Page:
Day Traders Diary
The stock market ended its first session of the week with moderate losses despite strong buying interest in the final hour of trade. Today's trade was dominated by concerns regarding slowing global growth, a decline in oil, and the ability to sustain further fed funds rate hikes. Trade saw a flight from risk assets to safe-haven investments amid growing uncertainty. The Nasdaq Composite (-1.8%) ended its day behind both the S&P 500 (-1.4%) and the Dow Jones Industrial Average (-1.1%).
Over the weekend, China released data that showed a $100 billion decline in its foreign exchange reserves, moving the reserves to their lowest level since May 2012. This weighed on global markets as they began to question how much longer the People's Bank of China can prop up the yuan. On a related note, China's Shanghai Composite is closed for the week for the Lunar New Year.
Ahead of today's session European regional indices responded to growing uncertainty of the future of the fed funds rate, which was blurred after the January Employment Situation Report revealed misses in headline metrics but could still be used to justify rate increases due to shrinking unemployment and wage growth. European markets followed our rout with a day-long decline of their own. European banks led the decline with Deutsche Bank (DB 15.54, -1.35) falling 8.0% amid concerns over the state of the bank's balance sheet and derivative exposure. The decline widened Deutsche Bank's 2016 dive to 38.7% and was so jarring that the bank came out with a press release defending its capital position, saying it has roughly EUR1 billion in 2016 payment capacity, enough to pay EUR350 million in Tier 1 coupons that will mature in April.
Oil succumbed to early selling pressure from the European session and surrendered the $30.00/bbl during U.S. pre-market trading. WTI crude was able to reclaim this level during today's session but was unable to close its pit session above that mark. WTI crude settled lower by 3.8% at $29.94/bbl. Elsewhere in commodities, gold remained on a torrid pace, extending its 2016 gain to 6.7% amid growing fears that the Fed may have committed a policy error. Today, the yellow metal climbed 3.5% to $1,197.50/ozt.
The commodity-sensitive materials sector (-2.7%) ended its day behind the other groups with financials (-2.6%) and consumer discretionary (-2.0%) following. The countercyclicals led throughout the day with telecom services (-0.4%) and consumer staples (-0.3%) showing the slimmest losses.
The financial sector mirrored concerns in Europe as the economically-sensitive group retreated following the decline in European banks. Money center banks Bank of America (BAC 12.27, -0.68) and Citigroup (C 37.81, -2.05) showed relative weakness with respective losses of 5.3% and 5.1%. Including today's performance, the group has declined 6.2% in February and 14.6% since the end of 2015.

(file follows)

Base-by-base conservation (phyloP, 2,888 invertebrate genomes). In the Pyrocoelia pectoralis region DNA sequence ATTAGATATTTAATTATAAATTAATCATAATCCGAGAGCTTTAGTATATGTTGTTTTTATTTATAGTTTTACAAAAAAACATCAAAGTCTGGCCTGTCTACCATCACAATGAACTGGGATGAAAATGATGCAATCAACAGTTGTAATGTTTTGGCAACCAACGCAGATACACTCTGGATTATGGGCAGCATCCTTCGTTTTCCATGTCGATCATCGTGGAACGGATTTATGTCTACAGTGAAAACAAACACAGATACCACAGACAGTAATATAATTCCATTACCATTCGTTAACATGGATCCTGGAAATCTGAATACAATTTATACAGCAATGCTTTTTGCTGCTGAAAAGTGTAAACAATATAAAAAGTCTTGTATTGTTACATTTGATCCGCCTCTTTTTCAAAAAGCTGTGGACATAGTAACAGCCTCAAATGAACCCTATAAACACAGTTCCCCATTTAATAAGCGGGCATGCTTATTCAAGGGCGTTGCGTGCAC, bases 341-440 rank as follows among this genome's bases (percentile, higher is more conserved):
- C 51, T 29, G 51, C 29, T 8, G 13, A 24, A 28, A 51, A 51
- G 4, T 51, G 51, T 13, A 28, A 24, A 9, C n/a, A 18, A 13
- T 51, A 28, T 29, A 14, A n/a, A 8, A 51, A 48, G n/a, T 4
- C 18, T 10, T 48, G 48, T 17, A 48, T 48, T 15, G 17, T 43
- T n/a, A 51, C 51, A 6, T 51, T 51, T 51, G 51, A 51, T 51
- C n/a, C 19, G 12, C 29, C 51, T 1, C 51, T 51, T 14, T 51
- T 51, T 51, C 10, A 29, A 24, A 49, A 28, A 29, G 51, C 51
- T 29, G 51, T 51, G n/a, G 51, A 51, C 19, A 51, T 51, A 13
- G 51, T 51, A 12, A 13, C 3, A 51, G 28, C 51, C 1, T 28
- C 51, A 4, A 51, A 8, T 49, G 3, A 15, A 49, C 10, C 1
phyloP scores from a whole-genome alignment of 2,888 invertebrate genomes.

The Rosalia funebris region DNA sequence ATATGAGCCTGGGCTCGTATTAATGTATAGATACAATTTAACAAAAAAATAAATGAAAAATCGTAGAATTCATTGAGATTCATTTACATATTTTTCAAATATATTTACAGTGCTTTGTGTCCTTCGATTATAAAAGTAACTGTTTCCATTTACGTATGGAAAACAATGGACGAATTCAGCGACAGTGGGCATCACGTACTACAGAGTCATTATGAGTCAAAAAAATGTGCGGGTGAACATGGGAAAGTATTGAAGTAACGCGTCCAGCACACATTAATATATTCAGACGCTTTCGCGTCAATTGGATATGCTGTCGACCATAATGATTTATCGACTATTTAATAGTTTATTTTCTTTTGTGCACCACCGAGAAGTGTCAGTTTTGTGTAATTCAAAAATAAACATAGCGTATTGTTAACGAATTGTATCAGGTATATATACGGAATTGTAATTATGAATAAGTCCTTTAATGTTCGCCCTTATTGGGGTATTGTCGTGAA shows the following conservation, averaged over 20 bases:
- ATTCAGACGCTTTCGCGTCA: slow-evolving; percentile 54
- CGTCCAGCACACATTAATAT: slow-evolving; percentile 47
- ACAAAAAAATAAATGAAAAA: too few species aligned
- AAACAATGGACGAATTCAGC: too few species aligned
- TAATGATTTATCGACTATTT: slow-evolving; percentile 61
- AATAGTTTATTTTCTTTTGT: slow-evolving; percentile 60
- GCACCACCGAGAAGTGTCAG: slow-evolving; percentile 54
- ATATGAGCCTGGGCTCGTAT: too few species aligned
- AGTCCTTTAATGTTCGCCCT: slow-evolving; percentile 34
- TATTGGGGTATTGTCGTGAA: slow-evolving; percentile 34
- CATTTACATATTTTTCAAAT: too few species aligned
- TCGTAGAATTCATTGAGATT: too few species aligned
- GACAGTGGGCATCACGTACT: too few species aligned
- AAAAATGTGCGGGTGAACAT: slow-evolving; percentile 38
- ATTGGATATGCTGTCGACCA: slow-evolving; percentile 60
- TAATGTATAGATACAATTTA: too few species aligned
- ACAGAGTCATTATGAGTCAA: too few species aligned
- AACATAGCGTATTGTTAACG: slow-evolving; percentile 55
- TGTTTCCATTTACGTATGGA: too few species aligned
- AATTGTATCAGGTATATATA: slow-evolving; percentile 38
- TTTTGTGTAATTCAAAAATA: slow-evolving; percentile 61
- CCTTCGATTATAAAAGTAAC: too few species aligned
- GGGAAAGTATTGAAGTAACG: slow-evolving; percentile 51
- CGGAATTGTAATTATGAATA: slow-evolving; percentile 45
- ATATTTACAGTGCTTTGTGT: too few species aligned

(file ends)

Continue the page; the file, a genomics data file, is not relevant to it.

The heavyweight technology space (-1.6%) recovered from early weakness with market cornerstones leading a rally during the final hour. Facebook (FB 99.75, -4.32), and Microsoft (MSFT 49.41, -0.75) climbed off their worst levels, but still ended lower by 4.2% and 1.5%, respectively. Yelp (YELP 16.06, -2.04) surrendered 11.3% after releasing its Q4 earnings during the session. The company reported an EPS miss on in-line revenue. Yelp also announced that CFO Rob Krolik will be stepping down by December 15 or when a replacement is found.
Biotechnology continued to show relative weakness in the health care space (-1.4%), evidenced by the 3.2% decline in the iShares Nasdaq Biotechnology ETF (IBB 248.12, -8.12).
In the commodity sensitive energy space, Chesapeake Energy (CHK 2.21, -0.85) plunged 27.8% after early reports stated that the company hired attorneys for restructuring measures. The stock rebounded slightly after the company announced that they will not be pursuing bankruptcy and that Kirkland & Ellis will advise them on ways to strengthen its balance sheet.
On the currency front, the yen rallied 0.9% against the dollar in safe-haven trade. The pair traded at 115.70 at the close of U.S. trade.
Safe-haven investments outperformed today with gold and bonds rallying. The yield on the 10-yr ended the session lower by eight basis points at 1.76%
Today's participation was true to recent form with more than a billion shares changing hands at the NYSE floor.
Investors did not receive any noteworthy data today and tomorrow's economic news will be limited to the 10:00 ET release of the Wholesale Inventories report for December (Briefing.com consensus 0.0%).
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